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Murphy Signs Law Banning BOTH Plastic and Paper Bags

Plastic bag. (Credit: zeevveez/ Flickr)

Plastic bag. (Credit: zeevveez/ Flickr)

In what the Murphy administration has described as the “strongest bag ban in the nation,” New Jersey’s governor on Wednesday signed a bill that would prohibit the distribution of both plastic and paper single-use bags.

Starting May 2022, both plastic and paper single-use bags, as well as disposable food containers and cups made out of polystyrene foam, will be banned. The administration, in a statement, said paper bags “require resources and energy to produce, contributing to pollution” and that “the focus throughout the state will be on using reusable bags.”

“Plastic bags are one of the most problematic forms of garbage, leading to millions of discarded bags that stream annually into our landfills, rivers, and oceans,” said Murphy. “With today’s historic bill signing, we are addressing the problem of plastic pollution head-on with solutions that will help mitigate climate change and strengthen our environment for future generations.”

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The signing of S-864, the bill that spelled out the ban, received immediate praise from environmental groups, however some residents have previously discussed concerns over reusable bags in the age of social distancing and the inconvenience to shoppers in banning both plastic and paper options.

Locally, the signing of the bill was praised by environmental organization Save Barnegat Bay.

“Kudos to Governor Murphy and Senator Smith for having the guts to do something big to help clean-up our waterways,” said Britta Wenzel, the group’s executive director. “Barnegat Bay and our beaches will be cleaner for people to enjoy and wildlife to thrive.”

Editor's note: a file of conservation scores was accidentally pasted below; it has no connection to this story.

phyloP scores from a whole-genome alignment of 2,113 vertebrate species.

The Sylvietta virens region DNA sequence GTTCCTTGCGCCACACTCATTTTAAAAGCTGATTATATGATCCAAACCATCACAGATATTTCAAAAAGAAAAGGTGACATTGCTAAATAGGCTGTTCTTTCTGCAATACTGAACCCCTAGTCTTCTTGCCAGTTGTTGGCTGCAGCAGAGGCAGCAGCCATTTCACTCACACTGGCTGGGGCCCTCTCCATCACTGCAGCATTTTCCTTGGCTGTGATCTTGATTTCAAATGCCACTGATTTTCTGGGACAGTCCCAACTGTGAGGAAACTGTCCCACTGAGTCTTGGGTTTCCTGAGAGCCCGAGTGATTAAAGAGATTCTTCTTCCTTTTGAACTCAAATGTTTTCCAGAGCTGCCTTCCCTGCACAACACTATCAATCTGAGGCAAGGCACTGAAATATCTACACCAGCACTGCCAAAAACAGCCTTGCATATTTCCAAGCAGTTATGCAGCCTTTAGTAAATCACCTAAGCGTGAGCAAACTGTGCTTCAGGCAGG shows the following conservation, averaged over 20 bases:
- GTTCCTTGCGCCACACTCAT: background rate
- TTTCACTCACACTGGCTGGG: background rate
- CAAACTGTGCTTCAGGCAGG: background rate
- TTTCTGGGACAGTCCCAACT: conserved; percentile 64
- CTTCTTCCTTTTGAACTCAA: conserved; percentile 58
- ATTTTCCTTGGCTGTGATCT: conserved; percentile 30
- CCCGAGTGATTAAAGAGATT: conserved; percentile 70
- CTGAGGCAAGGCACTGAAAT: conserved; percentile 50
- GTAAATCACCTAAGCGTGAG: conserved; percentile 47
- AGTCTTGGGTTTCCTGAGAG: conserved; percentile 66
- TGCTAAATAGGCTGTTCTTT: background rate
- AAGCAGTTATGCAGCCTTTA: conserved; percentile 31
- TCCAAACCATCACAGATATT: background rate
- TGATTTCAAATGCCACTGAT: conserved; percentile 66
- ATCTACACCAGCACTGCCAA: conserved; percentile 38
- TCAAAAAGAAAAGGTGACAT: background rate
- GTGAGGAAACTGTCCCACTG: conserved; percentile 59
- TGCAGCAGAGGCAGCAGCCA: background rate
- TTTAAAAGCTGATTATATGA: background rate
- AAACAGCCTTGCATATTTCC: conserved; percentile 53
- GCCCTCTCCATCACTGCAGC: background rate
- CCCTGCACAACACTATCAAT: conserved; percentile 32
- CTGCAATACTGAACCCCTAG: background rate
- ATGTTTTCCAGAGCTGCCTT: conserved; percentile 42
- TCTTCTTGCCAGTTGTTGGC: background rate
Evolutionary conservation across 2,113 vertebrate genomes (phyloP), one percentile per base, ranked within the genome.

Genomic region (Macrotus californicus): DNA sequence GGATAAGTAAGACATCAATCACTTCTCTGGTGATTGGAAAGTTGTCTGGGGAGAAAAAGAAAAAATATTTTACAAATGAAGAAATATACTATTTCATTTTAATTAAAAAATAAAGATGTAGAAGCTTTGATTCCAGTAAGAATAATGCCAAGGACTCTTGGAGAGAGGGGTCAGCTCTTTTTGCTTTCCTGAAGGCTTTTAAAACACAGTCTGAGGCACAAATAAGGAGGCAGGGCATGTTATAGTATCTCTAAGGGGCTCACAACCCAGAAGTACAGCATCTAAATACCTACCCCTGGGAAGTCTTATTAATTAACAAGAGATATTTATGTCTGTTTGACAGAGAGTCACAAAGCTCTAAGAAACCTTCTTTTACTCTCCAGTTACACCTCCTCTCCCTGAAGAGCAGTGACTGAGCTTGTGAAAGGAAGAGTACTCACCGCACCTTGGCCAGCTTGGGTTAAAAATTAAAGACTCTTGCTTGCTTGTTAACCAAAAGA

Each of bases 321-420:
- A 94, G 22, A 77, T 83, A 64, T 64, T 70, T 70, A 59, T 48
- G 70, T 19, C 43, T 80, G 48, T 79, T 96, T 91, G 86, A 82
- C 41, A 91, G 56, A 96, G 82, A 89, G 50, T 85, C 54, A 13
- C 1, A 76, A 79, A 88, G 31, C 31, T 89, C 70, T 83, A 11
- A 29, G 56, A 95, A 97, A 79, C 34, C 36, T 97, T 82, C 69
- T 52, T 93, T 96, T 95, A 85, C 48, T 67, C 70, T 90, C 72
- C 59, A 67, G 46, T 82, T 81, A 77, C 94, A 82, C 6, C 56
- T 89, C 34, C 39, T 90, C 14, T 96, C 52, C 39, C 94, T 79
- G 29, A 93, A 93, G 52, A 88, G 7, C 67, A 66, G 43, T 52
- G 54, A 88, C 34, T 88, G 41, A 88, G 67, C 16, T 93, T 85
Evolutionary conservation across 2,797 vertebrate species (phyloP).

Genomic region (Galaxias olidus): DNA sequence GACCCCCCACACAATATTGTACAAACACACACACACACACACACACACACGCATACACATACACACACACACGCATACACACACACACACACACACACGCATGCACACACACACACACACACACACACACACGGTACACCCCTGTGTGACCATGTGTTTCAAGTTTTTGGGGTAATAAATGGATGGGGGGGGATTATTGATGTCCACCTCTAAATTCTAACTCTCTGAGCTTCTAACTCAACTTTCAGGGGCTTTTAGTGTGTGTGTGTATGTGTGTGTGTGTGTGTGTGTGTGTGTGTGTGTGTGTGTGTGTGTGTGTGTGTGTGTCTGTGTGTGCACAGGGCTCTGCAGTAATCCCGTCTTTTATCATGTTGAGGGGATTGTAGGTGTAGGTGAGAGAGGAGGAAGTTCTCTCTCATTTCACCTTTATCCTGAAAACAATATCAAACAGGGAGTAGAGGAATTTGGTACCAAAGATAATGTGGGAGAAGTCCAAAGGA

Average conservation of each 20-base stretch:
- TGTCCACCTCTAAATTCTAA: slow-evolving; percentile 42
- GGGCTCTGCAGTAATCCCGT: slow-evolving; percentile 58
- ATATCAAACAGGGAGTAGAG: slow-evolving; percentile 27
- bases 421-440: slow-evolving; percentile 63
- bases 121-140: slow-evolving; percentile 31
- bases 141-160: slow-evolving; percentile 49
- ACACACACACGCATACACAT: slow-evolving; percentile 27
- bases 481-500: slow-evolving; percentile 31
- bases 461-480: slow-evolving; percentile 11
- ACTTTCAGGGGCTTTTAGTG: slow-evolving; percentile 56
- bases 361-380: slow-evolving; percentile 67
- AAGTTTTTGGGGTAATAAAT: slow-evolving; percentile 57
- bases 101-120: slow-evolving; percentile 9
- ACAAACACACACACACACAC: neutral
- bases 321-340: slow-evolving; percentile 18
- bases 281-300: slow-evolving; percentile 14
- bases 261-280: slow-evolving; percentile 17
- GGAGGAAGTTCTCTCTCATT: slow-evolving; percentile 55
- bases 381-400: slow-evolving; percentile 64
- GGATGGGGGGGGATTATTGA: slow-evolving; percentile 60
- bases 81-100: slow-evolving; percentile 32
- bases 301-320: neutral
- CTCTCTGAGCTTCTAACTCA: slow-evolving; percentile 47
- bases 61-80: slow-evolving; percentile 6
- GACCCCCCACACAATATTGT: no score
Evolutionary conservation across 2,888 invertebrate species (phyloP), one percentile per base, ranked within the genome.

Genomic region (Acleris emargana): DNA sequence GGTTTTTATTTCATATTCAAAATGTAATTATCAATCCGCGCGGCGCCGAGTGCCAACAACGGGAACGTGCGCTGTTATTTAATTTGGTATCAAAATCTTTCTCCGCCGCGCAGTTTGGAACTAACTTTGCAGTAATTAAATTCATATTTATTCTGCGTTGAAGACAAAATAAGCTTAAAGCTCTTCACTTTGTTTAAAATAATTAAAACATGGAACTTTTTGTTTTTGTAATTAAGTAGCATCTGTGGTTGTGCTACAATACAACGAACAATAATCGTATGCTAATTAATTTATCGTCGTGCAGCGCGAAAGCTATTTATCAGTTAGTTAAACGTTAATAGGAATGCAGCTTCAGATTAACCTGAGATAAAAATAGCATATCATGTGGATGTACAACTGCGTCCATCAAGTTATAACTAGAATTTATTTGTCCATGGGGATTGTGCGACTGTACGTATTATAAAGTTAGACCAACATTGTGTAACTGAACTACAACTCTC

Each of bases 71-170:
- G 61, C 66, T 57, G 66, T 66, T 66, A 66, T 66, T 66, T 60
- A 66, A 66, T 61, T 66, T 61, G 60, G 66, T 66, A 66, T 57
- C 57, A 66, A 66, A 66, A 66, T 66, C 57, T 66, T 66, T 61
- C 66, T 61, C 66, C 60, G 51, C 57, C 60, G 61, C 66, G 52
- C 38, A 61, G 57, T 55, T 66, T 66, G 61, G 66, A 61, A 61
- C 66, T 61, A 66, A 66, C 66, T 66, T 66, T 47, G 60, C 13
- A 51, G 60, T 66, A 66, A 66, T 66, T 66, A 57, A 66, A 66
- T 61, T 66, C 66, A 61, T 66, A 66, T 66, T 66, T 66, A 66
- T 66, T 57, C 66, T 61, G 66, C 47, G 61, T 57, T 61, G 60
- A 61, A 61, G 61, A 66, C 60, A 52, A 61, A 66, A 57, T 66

“If you go to the shore, you see plastic buried in the sand and floating in the ocean. There are an estimated 150 million metric tons of plastics currently in our oceans and about eight million metric tons are added each year,” said Senator Linda Greenstein (D-Middlesex/Mercer), vice-chair of the Senate Environment and Energy Committee. “We have heard from countless activists and residents around the state, and they have made it clear that they are sick of plastics polluting our ecosystem. Now that this bill is signed by the governor, New Jersey is closer than ever to a cleaner, greener future.”

The law included several items that would be exempt from the law for two years, but then become banned in 2024. Those are:

  • Disposable, long-handled polystyrene foam soda spoons when required and used for thick drinks;
  • Portion cups of two ounces or less, if used for hot foods or foods requiring lids;
  •  Meat and fish trays for raw or butchered meat, including poultry, or fish that is sold from a refrigerator or similar retail appliance;
  • Any food product pre-packaged by the manufacturer with a polystyrene foam food service product; and
  • Any other polystyrene foam food service product as determined necessary by Department of Environmental Protection.

Under the new law, food service businesses will be allowed to provide single-use plastic straws only upon request starting November 2021.

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